This will be a vote against the publication of information. I wish to meet head-on the comment of the hon. Member for Hillsborough. Hon. Members could, I know, say critical things about me. They cannot claim, however, that I have ever disguised my belief that the rigid selection of children at the age of 11 into one sector or another, whatever the good intentions of the authors of the Education Act 1944, broke down. I have always believed in the broader opportunity available in a broadly comprehensive system. I believe, however, that the proponents of that system have done it the gravest harm by giving the appearance of believing that a comprehensive education equals mediocrity.
The early believers in the system were those who thought that it was possible to achieve a higher intellectual, academic and practical standard of education 744 for a wider group of young people by broadening the base and the spectrum of the education system that was available. In the early days of some comprehensive schools, an undue weight was given, for understandable reasons, to the less able child, who, of course, merits enormous care, at the expense of the able and those children of medium range ability, in a manner that caused great harm to the system.
This explains why I am a firm believer in the publication of examination results. The essence of the system, if one believes in it, is that a wider group and a larger number of young people attain achievements by hand and by brain. One method of measuring that achievement is through the publication of results. It is nonsense to suggest that people are not able to appreciate, or are not influenced by, these matters. One example of what I mean can be seen in the immigrant population of the Muslim community. No one can doubt the deep concern that exists in that community about the academic and other achievements of the children. In many ways, it is a splendid example of parental support and backing.
I do not accept that publication of results is the only factor that concerns parents. I can give an example. Hon. Members were able to see in the Upper Waiting Hall before the recess a remarkable exhibition of work of art by pupils of a school, which I shall not identify, in a deprived area of the North-East. Those hon. Members who attended the exhibition will know where I mean. The school has no sixth form. Some of the work was of a most gifted nature. I know some details of the school. It has a brilliant headmaster and a talented staff—a determined group of people working in an area of high youth unemployment. A tremendous spirit exists in the school, which I have visited. Will anyone say to me that the only matter about which parents are concerned is the publication of examination results? Of course, that will be one of the concerns, but they will also be concerned with the great mass of information which they want to have and which the regulations will permit.
The Opposition have a narrow-minded approach to the one small point of examination results. Parents are wiser than that. They are well able to take all matters into account and to form a balanced judgment of a school. They need the information. The regulations give them the information. That is why I rejoice in them.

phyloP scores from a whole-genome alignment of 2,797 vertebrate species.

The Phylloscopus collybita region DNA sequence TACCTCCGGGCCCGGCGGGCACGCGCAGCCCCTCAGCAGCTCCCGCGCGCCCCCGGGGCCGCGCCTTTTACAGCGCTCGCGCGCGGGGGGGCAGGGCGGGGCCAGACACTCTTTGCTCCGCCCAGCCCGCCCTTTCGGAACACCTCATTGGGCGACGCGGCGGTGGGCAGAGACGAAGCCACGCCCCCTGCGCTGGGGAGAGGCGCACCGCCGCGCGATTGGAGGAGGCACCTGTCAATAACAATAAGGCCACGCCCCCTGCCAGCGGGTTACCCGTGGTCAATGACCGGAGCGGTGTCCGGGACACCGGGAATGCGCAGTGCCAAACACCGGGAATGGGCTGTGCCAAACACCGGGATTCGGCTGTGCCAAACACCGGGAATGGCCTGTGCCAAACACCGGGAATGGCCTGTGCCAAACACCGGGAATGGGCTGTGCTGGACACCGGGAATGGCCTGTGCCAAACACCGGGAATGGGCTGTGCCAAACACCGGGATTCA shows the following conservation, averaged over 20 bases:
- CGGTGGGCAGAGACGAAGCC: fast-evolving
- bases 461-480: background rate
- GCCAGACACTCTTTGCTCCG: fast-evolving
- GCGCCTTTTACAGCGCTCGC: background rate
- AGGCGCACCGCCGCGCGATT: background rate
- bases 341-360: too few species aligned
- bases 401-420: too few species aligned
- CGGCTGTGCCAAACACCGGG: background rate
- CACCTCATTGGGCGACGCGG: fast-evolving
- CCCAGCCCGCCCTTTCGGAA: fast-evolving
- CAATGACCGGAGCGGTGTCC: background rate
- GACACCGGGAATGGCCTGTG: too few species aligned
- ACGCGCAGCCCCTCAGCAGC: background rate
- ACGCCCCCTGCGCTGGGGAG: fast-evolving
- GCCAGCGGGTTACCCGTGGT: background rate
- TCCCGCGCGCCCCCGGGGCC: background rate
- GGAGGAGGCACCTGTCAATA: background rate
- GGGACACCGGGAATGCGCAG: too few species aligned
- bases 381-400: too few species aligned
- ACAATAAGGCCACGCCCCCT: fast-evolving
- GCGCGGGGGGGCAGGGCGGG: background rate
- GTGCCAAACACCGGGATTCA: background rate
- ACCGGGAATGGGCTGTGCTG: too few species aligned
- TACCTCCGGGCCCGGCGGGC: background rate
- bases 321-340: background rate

I detect a swing back to a wish by parents for school uniforms. They are the means by which everyone can be sure that they are right. The less well off are isolated and identified more effectively if there is not a sensible school uniform. I am talking not about expensive blazers with expensive impedimenta but about simple, practical working clothing which is sensible for young people. I also detect a feeling among the teaching profession that that is one way—but only one—of asserting that disciplined coherence which is part of coherent school life. My hon. Friends are to be congratulated warmly on bringing forth the regulations. If there is a vote against them, the overwhelming majority of parents will be with the Government.
Mr. Deputy Speaker: (Mr. Bernard Weatherill)
Order. I remind the House that I am required to put the question at 11.30.
§ 11.7 pm
§ Mr. A. J. Beith (Berwick-upon-Tweed)
The parliamentary history of the attempt to provide regulations for information from schools goes back at least as far as 1976 when the then Labour Government gave an assurance, in response to an amendment moved in another place, that they would consult about such regulations. In 1977 a draft was made, not by a defector but by Miss Margaret Jackson, the then Under-Secretary of State for Education. I moved an amendment to the 1979 Bill calling forinformation for each school about the curriculum, teaching methods, pastoral care, dicipline and arrangements made for the continuing involvement of parents."—[Official Report, Standing Committee E; 8 March 1979, c. 767.]Most of them feature in the regulations.
The 1980 measure picked up where the 1979 measure left off. It made the further step of making specific provision for school examination results. The Government have become excited about it. There have been innumerable press releases. I have three in my hand. They say that the Government plan to make provision, that they are about to make it, and that they are now making it. Tomorrow another press release will probably say that the Government have made provision. Perhaps the press releases are a diversionary tactic. The Government might be saying that it is better to talk about information than about cuts and capitation grants and the impact of the Government's financial policy on schools.
The Government cannot get away with that. I support the provision of information. That will highlight some of the problems. It will draw attention to the impact of cuts on some schools.
§ Mr. Beith
If the hon. Gentleman is not aware of the impact of cuts on schools, he should talk to some of the people who have to run and teach in the schools.